More than 60,000 people applied to join the fight against Covid-19 through nursing, according to UCAS figures for applications to colleges and universities.
Total applications for nursing courses, submitted between summer 2020 and the end of January 2021, rose by nearly a third compared to last January’s deadline. The “surge” in interest for nursing courses starting this autumn was from people of all ages.
The “tireless and outstanding commitment” of nurses during the pandemic had been the “best possible advert for the nursing profession,” said Professor Mark Radford, chief nurse at Health Education England.
“To see applications rise for the third year running, and by such an extraordinary leap, is really wonderful news,” he added.
There were a record 16,560 applications from 18-year-old school leavers, 27 per cent more than last year.
And for the first time ever, more than 10,000 students aged over 35 applied to study nursing, with a 39 per cent rise on last year taking total applications from that group to 10,770.
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There was a bigger increase in the number of men applying to study nursing than women. UCAS recorded a 40 per cent rise in male applications compared to 32 per cent among women.
“This surge in interest from people – of all ages – wanting to study nursing is incredible, and is great news for the public and the health service,” said Ruth May, chief nursing officer for NHS England.
“During Covid-19, the level of interest in working for the NHS has trumped lots of other careers options, and that speaks volumes about how people recognise our profession, particularly following our most challenging year,” she added.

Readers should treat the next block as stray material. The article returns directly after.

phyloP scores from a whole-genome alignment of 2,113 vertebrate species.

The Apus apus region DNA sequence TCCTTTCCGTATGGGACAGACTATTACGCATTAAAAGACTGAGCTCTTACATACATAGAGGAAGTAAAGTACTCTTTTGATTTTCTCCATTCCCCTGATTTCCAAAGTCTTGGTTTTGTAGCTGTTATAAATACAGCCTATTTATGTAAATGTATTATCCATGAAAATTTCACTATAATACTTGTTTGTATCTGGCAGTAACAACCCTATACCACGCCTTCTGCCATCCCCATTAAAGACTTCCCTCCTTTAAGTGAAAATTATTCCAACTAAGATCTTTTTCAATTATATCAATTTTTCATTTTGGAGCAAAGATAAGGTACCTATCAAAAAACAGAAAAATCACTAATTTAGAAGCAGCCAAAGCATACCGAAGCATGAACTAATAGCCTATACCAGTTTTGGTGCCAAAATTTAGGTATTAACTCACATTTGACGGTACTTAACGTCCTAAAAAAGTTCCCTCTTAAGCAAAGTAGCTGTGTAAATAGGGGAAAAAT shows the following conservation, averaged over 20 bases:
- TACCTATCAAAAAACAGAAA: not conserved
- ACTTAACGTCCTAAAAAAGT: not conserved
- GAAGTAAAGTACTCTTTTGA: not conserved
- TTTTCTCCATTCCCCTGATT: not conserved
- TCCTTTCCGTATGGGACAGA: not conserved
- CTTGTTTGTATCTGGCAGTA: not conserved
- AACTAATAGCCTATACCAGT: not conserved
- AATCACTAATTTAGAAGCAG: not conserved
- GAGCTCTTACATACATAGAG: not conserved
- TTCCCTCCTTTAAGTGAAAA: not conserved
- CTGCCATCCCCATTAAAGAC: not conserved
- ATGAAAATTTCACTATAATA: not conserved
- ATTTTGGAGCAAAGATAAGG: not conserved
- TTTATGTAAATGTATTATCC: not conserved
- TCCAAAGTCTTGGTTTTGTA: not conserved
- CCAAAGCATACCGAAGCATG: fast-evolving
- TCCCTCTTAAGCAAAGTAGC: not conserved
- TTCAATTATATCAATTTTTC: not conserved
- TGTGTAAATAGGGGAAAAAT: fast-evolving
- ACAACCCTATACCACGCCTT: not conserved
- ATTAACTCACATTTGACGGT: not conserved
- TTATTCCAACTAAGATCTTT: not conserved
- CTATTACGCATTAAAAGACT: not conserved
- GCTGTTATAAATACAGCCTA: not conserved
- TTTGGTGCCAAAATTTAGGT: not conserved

The number of people reapplying to study nursing also grew by nearly 23 per cent, according to the data.
The inspirational work of the NHS has inspired people of all ages.
– A record 16,560 18-year-old school leavers applied (+27% on 2020).
– For the first time applications from mature students (35+) were over 10,000.
— UCAS Corporate (@ucas_corporate) February 18, 2021
Applications were up across all subjects, with nearly 43 per cent of the entire 18-year-old population in the UK applying for college or university. This is the first time more than two fifths of young people in the country have applied, despite uncertainty around online learning and social distancing at universities when the autumn semester begins.
“Applications are buoyant as students plan their futures for life after lockdown,” UCAS chief executive Clare Marchant said.
Universities and colleges are likely to hand out a high number of offers, as they have in recent years, because they “have several months to plan and be flexible,” Marchant added.
But Brexit’s impact on applications is clear in the data, with applications from people in the EU dropping by 40 per cent since last year to 26,010 applications in total.